Since my last visit, probably over twenty years ago then with my young family, a lot has been added. This time I arrived with my friend by train, taking advantage of the 2-for-1 admission offer for train ticket holders, so we paid only £10 for the two of us (seniors) which included the Gift Aid donation. [Check with train operators for this offer - voucher required]. The Museum entrance is just a minute's walk from Amberley train station.
The Museum comprises many exhibitions and historical collections which are museums in themselves, and those new to me included the Roadmakers' (paviors) museum, the "Connected Earth" telecommunications hall, the Narrow-Gauge railway exhibition, and the Electricity Hall. Like other visitors, I looked to see which electrical appliances in the museum are identical to ones which I still use in my house - my coffee percolating jug was one. And it's obvious why Sussex has so many rough and pot-holed roads: the proper repair equipment such as the tar-boiler and the road-rollers (steam and diesel machines) have been consigned to the museum. The Sussex roadman's wooden caravan containing a woodburning stove is there, once pulled by a steam traction engine or steamroller. I saw the modern equivalent elsewhere in Sussex recently - it's called a Welfare Unit in big letters on the side of an expensive new white van.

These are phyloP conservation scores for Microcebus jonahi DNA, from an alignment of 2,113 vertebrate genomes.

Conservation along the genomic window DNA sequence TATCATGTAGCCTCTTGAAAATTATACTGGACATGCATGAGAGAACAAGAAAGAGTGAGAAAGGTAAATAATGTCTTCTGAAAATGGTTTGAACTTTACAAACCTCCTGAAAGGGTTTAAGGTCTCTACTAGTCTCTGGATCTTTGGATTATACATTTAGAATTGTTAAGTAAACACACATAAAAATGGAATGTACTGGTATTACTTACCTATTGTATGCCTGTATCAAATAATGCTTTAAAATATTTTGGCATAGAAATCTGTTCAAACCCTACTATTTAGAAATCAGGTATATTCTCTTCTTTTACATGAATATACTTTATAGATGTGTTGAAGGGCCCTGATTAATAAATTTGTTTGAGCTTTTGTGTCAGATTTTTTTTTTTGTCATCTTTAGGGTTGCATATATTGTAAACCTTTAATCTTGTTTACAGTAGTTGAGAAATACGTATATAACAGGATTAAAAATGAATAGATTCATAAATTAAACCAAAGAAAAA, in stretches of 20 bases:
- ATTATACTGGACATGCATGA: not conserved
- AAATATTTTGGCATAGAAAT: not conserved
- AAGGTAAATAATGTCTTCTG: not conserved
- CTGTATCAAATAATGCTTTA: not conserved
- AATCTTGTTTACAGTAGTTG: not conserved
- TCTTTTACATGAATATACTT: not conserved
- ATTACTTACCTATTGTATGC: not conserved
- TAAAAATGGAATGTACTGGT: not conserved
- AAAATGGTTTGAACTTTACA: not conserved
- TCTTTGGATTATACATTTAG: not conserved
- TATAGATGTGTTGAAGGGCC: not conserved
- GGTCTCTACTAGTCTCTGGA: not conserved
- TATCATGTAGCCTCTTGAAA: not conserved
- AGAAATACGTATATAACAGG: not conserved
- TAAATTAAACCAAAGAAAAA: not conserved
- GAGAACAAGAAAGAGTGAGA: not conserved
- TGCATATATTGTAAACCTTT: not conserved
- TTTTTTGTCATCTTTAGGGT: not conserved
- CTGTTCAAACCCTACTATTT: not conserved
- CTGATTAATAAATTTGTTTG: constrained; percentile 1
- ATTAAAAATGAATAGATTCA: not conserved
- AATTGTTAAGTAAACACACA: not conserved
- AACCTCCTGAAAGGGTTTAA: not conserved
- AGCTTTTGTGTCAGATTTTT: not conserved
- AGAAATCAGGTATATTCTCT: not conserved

We also visited other museums within the Museum, and had a train ride to the far end of the site. An old Bristol VR double-deck bus was offering slow-speed trips round the site, whilst a splendid fleet of ancient Southdown buses was on view in "Storrington Bus Garage". A revisit is essential if we want to see the many things which we did not have time for.
The ladies' loo opposite "Connected Earth" was in a disgusting condition, possibly not cleaned for weeks or perhaps longer as evidenced by staining. We reported this to Reception.
The gift shop was adequate and sensibly stocked. As another charitable rural attraction not far away had just had a burglary involving the loss of high-value goods, it seems sensible to stick to basics such as guide books, cheap toys, pictures and postcards etc. in this kind of setting. I bought a small reproduction Southern Railway poster for framing.
I noticed that there are plenty of things to interest children of all ages, not least a properly-designed fenced woodland play area.
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